For any guest, the hostel experience is way more than its location or its infrastructure: it’s first of all its atmosphere, created by the people who work there. These people can make any hostel shine, and, the opposite, can make it seem absolutely average or even beyond average. It is very common for hostels to use volunteers in exchange for a discounted or free stay, which is becoming an increasingly attractive option for backpackers. To receive volunteers might be easy, but to choose the right ones requires some consideration.

So what makes a good hostel volunteer?

Perhaps the obvious criterion is a match between the hostel type, or vibe, and the volunteer’s personality. Party hostels should want volunteers who at least like the idea of going out while hostels that are more quiet should want volunteers who enjoy that atmosphere, and so on. Yet in addition to this personality-hostel match, there are other important criteria to consider.

What to look for in a hostel volunteer partly depends on what exactly he or she will be responsible for. Even though the list of potential categories is an infinite one, let’s take a quick look at three categories, oftentimes mixed into one hybrid volunteering position.

To begin with, there is the receptionist. If not the face of the hostel, it is definitely the first impression of a hostel. Surely, an unengaged, uninterested and constantly tired receptionist is not a match for any type of hostel (or, well, a not a very nice hostel). On the other hand, a receptionist with a smile, who knows how to give guests a warm welcome, and who makes an appropriate amount of silly jokes seems much better. So, what to look for in a receptionist are three things at least: great interpersonal skills, essential languages, and tech-savviness not to mess up anything in the hostel’s property management system. Perhaps the ultimate test for a good receptionist is this: imagine you are after a long and uncomfortable bus ride, potentially hungry, and — oh no! — maybe even sick (let’s just add all of those unfortunate circumstances together!). You arrive at your hostel exhausted and just want to get to your bed. What kind of welcome, and what kind of person would you like to see at the reception? What kind of person to greet you?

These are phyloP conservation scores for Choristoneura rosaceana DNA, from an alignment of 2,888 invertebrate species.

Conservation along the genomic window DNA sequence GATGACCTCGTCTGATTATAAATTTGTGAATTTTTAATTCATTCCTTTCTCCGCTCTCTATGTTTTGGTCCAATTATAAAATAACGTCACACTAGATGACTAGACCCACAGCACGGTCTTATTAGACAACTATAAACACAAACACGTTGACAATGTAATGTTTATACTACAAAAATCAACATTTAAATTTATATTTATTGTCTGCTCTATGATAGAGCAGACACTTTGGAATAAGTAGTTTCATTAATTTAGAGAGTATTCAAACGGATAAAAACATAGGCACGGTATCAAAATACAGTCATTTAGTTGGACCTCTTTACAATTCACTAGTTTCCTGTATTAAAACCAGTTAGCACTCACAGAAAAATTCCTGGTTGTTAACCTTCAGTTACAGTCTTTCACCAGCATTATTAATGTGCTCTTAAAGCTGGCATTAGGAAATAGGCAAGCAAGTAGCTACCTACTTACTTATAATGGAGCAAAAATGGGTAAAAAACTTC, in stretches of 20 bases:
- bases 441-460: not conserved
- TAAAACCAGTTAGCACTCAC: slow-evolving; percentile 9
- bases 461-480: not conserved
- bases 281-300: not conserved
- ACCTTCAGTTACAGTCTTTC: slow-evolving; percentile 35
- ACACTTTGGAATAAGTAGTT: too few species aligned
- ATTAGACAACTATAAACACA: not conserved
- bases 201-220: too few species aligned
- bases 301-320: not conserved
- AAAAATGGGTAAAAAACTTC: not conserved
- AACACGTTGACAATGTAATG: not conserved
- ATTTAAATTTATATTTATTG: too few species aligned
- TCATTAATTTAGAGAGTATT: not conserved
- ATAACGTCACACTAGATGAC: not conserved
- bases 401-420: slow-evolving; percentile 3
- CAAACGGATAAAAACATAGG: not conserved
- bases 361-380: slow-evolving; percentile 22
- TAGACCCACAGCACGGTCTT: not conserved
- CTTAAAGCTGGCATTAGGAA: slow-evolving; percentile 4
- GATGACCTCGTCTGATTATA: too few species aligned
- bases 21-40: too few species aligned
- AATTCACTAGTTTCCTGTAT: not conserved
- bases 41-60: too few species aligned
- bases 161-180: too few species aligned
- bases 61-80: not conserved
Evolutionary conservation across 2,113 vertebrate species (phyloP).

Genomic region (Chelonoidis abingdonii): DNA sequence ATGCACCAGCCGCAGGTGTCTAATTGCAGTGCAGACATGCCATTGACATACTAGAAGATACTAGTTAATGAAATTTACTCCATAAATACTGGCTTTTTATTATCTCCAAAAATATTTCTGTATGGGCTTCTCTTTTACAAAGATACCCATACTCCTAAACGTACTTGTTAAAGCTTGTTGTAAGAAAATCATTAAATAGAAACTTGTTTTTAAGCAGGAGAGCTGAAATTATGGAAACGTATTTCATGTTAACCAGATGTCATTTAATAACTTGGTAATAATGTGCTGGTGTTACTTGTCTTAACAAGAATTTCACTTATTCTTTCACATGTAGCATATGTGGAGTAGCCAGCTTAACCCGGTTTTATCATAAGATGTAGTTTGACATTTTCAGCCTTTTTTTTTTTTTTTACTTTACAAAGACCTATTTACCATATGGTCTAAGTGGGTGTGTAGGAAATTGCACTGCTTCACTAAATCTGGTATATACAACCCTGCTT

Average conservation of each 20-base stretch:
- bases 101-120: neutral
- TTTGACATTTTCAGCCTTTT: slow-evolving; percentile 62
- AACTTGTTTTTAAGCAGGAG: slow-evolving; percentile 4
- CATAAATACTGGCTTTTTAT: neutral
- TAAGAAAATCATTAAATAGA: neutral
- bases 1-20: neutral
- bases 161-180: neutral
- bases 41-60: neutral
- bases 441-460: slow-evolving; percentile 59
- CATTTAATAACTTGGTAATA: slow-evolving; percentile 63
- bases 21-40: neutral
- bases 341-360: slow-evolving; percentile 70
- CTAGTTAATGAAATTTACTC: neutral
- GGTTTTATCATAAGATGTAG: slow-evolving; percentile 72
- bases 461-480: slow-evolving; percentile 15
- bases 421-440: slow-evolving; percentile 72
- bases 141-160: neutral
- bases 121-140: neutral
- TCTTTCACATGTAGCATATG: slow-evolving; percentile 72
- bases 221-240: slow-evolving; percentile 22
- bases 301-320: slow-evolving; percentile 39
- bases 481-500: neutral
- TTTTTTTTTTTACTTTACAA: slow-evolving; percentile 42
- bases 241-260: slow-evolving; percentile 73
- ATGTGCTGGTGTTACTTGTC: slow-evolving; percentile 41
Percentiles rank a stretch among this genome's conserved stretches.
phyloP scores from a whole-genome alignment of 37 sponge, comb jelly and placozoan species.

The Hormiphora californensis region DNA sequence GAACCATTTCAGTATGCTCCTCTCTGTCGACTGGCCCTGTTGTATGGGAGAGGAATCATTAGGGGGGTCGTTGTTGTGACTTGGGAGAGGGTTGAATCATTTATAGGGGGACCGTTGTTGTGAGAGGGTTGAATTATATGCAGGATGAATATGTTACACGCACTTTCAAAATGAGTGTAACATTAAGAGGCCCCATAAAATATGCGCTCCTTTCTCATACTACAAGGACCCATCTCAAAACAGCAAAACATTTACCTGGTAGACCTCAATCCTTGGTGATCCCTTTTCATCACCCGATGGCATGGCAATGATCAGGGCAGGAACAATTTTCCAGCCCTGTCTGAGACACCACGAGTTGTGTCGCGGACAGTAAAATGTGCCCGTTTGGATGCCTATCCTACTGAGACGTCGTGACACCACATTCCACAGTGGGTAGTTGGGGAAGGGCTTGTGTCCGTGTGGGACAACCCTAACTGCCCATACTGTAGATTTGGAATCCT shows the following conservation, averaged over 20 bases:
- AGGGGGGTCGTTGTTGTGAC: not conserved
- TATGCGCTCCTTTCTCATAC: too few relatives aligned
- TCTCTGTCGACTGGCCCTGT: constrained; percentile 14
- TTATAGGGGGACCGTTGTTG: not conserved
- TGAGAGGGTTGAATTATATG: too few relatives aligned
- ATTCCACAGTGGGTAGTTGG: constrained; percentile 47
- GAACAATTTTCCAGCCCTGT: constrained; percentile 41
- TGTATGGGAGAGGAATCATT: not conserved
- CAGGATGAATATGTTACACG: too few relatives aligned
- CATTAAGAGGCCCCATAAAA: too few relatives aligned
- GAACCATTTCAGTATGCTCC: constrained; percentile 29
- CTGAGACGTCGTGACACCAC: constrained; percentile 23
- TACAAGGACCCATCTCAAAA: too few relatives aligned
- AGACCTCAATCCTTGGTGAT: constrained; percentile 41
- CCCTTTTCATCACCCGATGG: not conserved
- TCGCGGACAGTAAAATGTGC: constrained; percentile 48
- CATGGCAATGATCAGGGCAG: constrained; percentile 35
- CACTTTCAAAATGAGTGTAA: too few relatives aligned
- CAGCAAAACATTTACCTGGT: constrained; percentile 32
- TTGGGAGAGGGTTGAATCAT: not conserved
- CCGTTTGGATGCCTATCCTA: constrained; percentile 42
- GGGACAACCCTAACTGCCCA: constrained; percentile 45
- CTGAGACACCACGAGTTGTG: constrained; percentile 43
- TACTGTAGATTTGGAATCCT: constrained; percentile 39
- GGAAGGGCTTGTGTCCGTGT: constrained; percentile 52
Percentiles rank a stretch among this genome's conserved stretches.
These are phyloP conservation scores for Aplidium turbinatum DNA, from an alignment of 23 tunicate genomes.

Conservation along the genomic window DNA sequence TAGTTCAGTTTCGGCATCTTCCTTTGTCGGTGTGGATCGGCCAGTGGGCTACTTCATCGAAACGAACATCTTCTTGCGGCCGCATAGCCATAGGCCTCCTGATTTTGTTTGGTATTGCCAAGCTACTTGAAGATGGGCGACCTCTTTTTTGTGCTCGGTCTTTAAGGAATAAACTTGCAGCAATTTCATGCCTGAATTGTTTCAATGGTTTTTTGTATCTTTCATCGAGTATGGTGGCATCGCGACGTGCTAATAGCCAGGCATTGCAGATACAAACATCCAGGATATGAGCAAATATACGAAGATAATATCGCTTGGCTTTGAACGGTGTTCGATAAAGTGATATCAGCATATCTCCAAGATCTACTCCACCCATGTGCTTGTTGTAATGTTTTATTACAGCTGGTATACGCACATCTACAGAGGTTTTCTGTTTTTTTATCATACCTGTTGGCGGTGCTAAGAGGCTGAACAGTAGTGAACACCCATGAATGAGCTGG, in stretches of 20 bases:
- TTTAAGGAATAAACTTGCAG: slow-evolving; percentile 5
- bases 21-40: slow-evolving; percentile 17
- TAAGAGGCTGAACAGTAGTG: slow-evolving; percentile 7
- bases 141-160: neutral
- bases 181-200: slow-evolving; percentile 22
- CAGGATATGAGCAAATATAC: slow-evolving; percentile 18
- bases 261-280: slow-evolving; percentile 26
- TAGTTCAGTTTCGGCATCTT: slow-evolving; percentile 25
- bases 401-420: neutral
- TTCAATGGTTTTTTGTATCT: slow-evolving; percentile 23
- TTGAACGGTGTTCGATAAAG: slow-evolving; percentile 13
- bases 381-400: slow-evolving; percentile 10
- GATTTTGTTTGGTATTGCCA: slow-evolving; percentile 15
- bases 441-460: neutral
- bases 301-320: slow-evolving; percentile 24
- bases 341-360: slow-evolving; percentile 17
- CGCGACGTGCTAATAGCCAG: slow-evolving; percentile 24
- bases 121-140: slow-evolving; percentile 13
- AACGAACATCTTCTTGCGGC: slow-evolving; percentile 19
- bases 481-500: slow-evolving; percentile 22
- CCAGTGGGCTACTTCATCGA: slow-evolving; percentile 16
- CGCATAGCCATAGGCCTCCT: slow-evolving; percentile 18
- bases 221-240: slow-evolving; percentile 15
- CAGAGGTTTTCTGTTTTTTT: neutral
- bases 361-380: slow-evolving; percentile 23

Also, it is extremely important to remember that it is usually the receptionist who is the first one to deal with complaints. Here, just like in life in general, excellent interpersonal skills can help keep everything under control while poor interpersonal skills can lead to amplifying those complaints, potentially resulting in some painful reviews.

In our future articles we will explore the topics of hostel volunteers vs paid employees, but we will leave you with this: the importance of a good reception team can’t be overstated.

But so let’s move to the second category: the IT/art volunteer. These two seemingly different fields are put together here since hostels have been using volunteer work for graphic design, photography, online marketing, decorating the hostel with graffiti, and other areas. Here, what is needed are good intrapersonal skills: self-discipline, time management skills, and the ability to receive constructive criticism well. If one of these are missing, dealing with that volunteer can turn into a very unpleasant experience. Naturally, these qualities should come with the assessment of the volunteer’s portfolio, and, when possible, references.

And, last but not least, there is the volunteer that is helping hostels with their maintenance tasks. Cleaning, gardening, maybe even building or constructing something (where the category blends with the art volunteer): something that might imply some, but not much, interaction with the guests as well. Here, the personality features that hostels should be looking into are self-discipline, attention to detail, and, ideally, some experience with manual labor. Finally, being able to work in a team becomes very important here, as maintenance is a process usually shared by several people.

There is a matrix of things involved in choosing a good volunteer: categories of hostels, combinations of tasks, even different timeframes for which the volunteers are needed and how that affects the selection criteria. But it is essential to set that criteria, and to think of appropriate ways to measure how strongly the candidates match them. Like an exchange of emails, a Skype interview, a quicker or more profound examination of the volunteer’s portfolio, and other suitable ways.

A great volunteer can do unimaginably much for a hostel, just like a badly chosen one can negatively affect the guests’ experience, decrease hostels’ ratings, and even delay hostels’ strategic plans. To choose wisely means to make the hostel special, to make its guests forgive its imperfections, and to see the hostel grow.

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